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Commercial Paper Futures
Source: Encyclopedia of Banking & Finance (9h Edition) by Charles J Woelfel
(We recommend this as work of authority.)

The commercial paper futures contract on the CHICAGO BOARD OF TRADE calls for delivery of prime commercial paper rated A-1 by Standard & Poor's Corporation and P-1 by Moody's Investors Service, Inc. and approved as deliverable by the Chicago Board of Trade, maEagle Tradersg not more than 90 days from the date of delivery.

The basic unit of trading for commercial paper futures is commercial paper with a stated face value of $1 million (or multiples thereof).

Prices are quoted as an annualized discount.  Minimum price fluctuations are 0.01%, also known as one basis point, which is $25 per contract (minimum price fluctuations are calculated on the basis of 0.01% of $1 million - $100 then is divided by four because prices are quoted on a 90-day basis, rather than 360-day).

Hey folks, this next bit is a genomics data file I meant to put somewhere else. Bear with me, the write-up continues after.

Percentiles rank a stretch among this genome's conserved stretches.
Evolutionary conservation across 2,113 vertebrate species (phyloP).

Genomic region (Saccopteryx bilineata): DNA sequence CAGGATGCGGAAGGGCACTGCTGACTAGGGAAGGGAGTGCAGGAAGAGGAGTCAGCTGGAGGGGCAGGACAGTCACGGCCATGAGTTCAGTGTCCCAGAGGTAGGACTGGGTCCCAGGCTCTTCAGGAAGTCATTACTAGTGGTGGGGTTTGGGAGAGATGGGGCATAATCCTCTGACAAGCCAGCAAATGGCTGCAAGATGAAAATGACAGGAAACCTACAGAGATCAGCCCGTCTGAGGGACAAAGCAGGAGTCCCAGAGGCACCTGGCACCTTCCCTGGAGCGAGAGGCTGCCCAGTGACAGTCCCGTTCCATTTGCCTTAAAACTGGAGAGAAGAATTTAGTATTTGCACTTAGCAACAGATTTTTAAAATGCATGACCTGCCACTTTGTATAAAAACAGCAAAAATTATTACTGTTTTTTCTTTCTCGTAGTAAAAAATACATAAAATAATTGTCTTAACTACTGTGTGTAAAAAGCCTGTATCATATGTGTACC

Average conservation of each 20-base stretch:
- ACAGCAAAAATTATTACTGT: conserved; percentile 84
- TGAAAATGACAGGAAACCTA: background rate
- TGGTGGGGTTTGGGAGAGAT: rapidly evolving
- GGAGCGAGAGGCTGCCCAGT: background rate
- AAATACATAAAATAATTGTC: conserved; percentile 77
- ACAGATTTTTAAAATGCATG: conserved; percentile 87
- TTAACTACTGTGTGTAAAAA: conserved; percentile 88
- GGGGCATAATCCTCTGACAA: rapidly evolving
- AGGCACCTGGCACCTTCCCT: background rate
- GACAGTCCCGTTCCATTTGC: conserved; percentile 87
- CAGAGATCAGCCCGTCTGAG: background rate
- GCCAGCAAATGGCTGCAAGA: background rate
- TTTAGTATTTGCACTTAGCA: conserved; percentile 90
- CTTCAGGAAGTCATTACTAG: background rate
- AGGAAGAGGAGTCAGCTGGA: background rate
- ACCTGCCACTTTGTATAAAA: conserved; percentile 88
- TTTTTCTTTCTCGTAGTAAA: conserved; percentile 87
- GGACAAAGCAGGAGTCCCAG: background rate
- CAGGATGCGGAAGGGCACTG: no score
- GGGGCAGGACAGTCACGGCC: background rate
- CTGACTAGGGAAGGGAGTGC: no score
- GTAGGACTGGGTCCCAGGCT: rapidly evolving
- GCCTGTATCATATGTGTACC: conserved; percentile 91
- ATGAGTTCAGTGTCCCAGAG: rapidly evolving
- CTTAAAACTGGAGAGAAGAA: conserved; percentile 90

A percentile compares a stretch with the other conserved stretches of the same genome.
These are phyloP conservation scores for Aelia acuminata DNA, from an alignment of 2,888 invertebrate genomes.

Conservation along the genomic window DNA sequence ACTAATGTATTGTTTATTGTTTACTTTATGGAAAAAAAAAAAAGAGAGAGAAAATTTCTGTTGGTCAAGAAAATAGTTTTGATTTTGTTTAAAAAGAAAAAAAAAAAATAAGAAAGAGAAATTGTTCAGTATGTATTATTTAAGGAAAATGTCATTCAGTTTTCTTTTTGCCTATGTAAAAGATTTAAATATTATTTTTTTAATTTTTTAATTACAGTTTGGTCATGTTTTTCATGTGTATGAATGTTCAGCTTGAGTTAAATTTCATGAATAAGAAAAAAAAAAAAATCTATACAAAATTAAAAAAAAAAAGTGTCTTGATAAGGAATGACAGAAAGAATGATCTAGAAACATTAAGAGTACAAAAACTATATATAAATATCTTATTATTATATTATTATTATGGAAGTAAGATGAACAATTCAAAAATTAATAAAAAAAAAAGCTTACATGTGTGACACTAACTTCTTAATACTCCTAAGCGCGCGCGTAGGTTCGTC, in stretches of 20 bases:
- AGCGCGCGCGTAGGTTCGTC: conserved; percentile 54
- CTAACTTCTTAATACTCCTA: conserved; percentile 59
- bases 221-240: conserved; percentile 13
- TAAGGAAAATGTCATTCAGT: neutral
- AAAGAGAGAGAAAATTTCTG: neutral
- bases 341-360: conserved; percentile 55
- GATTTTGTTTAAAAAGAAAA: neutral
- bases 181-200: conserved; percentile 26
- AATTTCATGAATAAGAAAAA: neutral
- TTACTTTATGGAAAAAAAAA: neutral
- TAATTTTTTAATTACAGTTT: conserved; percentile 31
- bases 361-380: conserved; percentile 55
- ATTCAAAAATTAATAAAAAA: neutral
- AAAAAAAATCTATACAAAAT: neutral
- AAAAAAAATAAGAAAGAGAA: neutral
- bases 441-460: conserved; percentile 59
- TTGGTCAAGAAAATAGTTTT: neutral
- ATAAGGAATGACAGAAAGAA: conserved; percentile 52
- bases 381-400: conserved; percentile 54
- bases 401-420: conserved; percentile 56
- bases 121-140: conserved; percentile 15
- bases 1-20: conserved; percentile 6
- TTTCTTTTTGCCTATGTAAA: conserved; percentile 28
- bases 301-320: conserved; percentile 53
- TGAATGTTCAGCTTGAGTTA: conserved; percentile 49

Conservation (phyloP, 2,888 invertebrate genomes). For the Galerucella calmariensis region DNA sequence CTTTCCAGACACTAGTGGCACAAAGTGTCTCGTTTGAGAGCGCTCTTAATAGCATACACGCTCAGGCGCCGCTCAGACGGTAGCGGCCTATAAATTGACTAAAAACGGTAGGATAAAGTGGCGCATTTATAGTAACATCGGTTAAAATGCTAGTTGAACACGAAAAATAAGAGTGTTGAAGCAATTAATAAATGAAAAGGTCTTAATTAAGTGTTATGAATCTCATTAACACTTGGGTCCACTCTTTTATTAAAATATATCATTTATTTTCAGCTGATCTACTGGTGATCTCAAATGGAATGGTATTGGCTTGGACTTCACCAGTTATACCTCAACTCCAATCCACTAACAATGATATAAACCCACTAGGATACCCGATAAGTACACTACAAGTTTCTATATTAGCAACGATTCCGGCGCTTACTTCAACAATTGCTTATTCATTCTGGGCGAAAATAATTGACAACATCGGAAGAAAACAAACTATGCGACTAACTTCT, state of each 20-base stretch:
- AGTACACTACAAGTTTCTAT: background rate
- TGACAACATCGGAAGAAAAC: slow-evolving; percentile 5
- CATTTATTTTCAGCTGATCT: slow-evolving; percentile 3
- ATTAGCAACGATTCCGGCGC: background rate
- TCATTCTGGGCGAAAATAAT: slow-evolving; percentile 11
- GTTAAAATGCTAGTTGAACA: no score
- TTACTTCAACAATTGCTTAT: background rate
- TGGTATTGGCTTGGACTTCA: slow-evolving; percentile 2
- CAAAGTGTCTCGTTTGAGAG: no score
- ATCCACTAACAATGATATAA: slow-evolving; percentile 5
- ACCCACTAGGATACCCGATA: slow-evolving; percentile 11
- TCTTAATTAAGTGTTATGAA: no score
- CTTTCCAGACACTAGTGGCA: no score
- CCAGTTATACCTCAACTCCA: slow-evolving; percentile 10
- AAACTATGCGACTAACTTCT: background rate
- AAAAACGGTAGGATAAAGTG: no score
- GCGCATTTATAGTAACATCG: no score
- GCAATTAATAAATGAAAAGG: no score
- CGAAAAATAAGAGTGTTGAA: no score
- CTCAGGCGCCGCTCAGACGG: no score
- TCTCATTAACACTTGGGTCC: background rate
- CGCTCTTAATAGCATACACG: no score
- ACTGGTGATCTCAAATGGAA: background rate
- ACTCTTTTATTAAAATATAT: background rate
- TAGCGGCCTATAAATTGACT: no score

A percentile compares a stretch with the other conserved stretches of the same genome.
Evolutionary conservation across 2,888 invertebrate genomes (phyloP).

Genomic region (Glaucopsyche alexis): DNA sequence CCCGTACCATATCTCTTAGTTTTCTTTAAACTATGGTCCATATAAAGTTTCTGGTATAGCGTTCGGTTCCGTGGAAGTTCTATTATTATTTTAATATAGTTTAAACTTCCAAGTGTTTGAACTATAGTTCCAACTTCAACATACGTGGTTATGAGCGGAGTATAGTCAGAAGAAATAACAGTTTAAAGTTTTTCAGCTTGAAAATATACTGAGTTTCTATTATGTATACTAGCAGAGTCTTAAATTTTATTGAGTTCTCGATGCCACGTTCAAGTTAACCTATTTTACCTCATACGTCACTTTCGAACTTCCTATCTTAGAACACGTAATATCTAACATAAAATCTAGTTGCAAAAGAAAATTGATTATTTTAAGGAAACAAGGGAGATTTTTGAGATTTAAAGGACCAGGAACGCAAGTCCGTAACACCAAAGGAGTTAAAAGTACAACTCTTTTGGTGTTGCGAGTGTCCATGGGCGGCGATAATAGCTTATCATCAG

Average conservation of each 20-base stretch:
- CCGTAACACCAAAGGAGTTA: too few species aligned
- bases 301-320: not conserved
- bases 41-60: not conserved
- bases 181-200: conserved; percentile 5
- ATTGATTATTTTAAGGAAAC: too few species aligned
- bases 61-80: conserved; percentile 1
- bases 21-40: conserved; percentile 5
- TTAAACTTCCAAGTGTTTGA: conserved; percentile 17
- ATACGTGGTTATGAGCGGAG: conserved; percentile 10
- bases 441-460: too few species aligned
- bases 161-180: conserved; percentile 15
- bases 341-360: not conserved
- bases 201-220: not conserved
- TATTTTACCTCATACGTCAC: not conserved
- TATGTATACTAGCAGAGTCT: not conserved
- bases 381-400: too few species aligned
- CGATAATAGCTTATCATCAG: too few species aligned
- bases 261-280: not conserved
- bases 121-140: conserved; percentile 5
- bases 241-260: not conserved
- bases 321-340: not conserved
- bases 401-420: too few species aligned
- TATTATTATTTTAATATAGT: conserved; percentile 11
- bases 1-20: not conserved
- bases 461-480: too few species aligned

Normal daily limits on price fluctuations are 0.25% (25 basis points of $625 per contract) above and below the previous day's settlement price.  Price limits do not apply to trading in contracts for delivery during a specific month on or after the last business day of the preceding month.

In all other futures contracts traded on the exchange the long is the taker of delivery and the short is the deliverer of the commodity; this is reversed in commercial paper futures.  Long is defined as the commitment to deliver paper and short as the commitment to take delivery.  In other words, the short commits to deliver the loan; the long commits to pay in commercial paper.  This allows the long to make money when the price goes up and the short to make money when the price goes down, just as in other commodity markets.


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Business Week.  "Rush into U.S. Paper."  January 26, 1981 .
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PUGLISI, D.J. "Commercial Paper:  A Primer".  Federal Home Loan Bank Board Journal, December, 1980.
SALSBURY, S. Inside the Penn Central Crisis, 1980.
WALSH, J.M. "Growing Use of Commercial Paper Market".  Euromoney, May, 1981.  

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